|US5528057||27. Mai 1994||18. Juni 1996||Omron Corporation||Semiconductor luminous element with light reflection and focusing configuration|
|US5553089||18. Okt. 1994||3. Sept. 1996||Toyota Jidosha Kabushiki Kaisha||Semiconductor laser stack with lens and method of manufacturing the same|
|US5661316||20. Sept. 1996||26. Aug. 1997||Hewlett-Packard Company||Method for bonding compound semiconductor wafers to create an ohmic interface|
|US5698452||31. Aug. 1995||16. Dez. 1997||Lucent Technologies Inc.||Method of making integrated detector/photoemitter with non-imaging director|
|US5724376||30. Nov. 1995||3. März 1998||Hewlett-Packard Company||Transparent substrate vertical cavity surface emitting lasers fabricated by semiconductor wafer bonding|
|US5779924||22. März 1996||14. Juli 1998||Hewlett-Packard Company||Ordered interface texturing for a light emitting device|
|US5793062||24. Okt. 1997||11. Aug. 1998||Hewlett-Packard Company||Transparent substrate light emitting diodes with directed light output|
|US5813753 *||27. Mai 1997||29. Sept. 1998||Philips Electronics North America Corporation||UV/blue led-phosphor device with efficient conversion of UV/blues light to visible light|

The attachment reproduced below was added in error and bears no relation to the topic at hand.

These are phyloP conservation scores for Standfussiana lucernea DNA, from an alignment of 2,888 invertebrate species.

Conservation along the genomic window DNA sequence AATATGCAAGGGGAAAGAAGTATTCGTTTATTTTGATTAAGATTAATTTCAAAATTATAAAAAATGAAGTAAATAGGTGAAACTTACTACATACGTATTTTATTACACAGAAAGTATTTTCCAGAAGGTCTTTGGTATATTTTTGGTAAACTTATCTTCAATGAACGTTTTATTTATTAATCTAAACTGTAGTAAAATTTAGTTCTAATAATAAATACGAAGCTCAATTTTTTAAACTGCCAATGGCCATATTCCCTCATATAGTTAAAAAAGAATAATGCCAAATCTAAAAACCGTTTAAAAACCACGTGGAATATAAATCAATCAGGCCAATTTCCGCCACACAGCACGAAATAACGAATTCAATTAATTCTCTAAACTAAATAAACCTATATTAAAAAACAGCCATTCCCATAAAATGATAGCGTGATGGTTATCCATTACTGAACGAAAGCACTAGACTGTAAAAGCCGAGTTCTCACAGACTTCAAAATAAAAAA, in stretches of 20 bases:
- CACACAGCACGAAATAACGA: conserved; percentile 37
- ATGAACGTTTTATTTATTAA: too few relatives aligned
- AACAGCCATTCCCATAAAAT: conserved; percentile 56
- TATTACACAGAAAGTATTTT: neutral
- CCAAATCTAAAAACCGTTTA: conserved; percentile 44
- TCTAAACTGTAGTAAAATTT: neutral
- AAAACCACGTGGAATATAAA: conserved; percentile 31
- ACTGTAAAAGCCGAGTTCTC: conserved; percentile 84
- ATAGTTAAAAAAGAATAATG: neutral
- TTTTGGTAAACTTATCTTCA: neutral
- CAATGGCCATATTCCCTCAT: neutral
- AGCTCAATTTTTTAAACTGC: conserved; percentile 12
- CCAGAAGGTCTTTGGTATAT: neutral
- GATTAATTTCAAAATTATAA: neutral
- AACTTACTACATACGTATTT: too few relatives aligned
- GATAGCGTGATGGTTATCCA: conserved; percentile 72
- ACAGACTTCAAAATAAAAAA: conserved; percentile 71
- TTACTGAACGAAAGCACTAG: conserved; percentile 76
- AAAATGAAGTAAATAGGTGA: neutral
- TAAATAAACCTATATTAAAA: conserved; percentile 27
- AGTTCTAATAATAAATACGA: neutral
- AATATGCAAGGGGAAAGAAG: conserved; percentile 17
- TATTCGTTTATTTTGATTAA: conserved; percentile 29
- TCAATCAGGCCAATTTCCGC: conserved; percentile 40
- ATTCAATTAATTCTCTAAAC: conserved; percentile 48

|US5837561||23. Mai 1997||17. Nov. 1998||Hewlett-Packard Company||Fabrication of transparent substrate vertical cavity surface emitting lasers by semiconductor wafer bonding|
|US5875205||12. Febr. 1997||23. Febr. 1999||Siemens Aktiengesellschaft||Optoelectronic component and method for the manufacture thereof|
|US5898185||24. Jan. 1997||27. Apr. 1999||International Business Machines Corporation||Hybrid organic-inorganic semiconductor light emitting diodes|
|US5917201||4. Sept. 1997||29. Juni 1999||Epistar Co.||Light emitting diode with asymmetrical energy band structure|
|US5925898||26. Jan. 1998||20. Juli 1999||Siemens Aktiengesellschaft||Optoelectronic transducer and production methods|
|US5966399||2. Okt. 1997||12. Okt. 1999||Motorola, Inc.||Vertical cavity surface emitting laser with integrated diffractive lens and method of fabrication|
|US6015719||24. Apr. 1998||18. Jan. 2000||Hewlett-Packard Company||Transparent substrate light emitting diodes with directed light output|
|US6066861 *||20. Mai 1998||23. Mai 2000||Siemens Aktiengesellschaft||Wavelength-converting casting composition and its use|